1. Disclosure of liability and means of notifying issuer. The disclosures referred to in § 226.12(b)(2)(ii) may be given, for example, with the initial disclosures under § 226.6, on the credit card itself, or on periodic statements. They may be given at any time preceding the unauthorized use of the card.
1. Means of identifying cardholder or user. To fulfill the condition set forth in § 226.12(b)(2)(iii), the issuer must provide some method whereby the cardholder or the authorized user can be identified. This could include, for example, signature, photograph, or fingerprint on the card, or electronic or mechanical confirmation.
2. Identification by magnetic strip. Unless a magnetic strip (or similar device not readable without physical aids) must be used in conjunction with a secret code or the like, it would not constitute sufficient means of identification. Sufficient identification also does not exist if a "pool" or group card, issued to a corporation and signed by a corporate agent who will not be a user of the card, is intended to be used by another employee for whom no means of identification is provided.
3. Transactions not involving card. The cardholder may not be held liable under § 226.12(b) when the card itself (or some other sufficient means of identification of the cardholder) is not presented. Since the issuer has not provided a means to identify the user under these circumstances, the issuer has not fulfilled one of the conditions for imposing liability. For example, when merchandise is ordered by telephone by a person without authority to do so, using a credit card account number or other number only (which may be widely available), no liability may be imposed on the cardholder.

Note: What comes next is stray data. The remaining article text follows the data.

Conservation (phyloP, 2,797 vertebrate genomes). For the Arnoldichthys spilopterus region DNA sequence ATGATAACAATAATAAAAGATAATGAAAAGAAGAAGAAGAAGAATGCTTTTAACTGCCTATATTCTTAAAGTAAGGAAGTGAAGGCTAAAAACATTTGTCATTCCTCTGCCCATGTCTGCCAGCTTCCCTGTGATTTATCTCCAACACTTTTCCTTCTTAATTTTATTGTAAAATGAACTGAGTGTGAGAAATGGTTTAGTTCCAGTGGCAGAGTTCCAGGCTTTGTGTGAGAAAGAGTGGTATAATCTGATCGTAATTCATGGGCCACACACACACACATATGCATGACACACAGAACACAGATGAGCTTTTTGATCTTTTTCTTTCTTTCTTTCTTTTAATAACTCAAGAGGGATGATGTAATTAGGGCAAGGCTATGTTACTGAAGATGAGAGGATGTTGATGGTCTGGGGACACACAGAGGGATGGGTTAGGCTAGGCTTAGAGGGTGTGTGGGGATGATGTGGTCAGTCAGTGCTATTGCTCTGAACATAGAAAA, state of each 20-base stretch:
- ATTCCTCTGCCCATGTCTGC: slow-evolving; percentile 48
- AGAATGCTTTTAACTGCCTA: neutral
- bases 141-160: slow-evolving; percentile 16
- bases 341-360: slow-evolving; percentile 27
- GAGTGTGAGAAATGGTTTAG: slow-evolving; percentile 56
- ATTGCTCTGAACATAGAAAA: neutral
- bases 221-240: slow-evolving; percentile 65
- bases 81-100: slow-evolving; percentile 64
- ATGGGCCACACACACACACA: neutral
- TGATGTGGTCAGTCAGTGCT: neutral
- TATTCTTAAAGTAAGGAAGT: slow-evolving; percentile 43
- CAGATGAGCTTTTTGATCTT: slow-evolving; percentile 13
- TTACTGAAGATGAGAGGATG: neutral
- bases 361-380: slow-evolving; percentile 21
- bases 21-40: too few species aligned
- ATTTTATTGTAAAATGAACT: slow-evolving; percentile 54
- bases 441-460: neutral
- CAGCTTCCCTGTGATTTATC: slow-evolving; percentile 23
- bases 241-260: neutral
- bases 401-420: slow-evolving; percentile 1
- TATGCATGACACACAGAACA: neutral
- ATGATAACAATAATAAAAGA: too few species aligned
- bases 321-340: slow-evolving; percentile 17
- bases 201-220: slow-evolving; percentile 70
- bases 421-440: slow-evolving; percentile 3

12(b)(3) Notification to card issuer.
1. How notice must be provided. Notice given in a normal business manner--for example, by mail, telephone, or personal visit--is effective even though it is not given to, or does not reach, some particular person within the issuer's organization. Notice also maybe effective even though it is not given at the address or phone number disclosed by the card issuer under § 226.12(b)(2)(ii).
2. Who must provide notice. Notice of loss, theft, or possible unauthorized use need not be initiated by the cardholder. Notice is sufficient so long as it gives the "pertinent information" which would include the name or card number of the cardholder and an indication that unauthorized use has or may have occurred.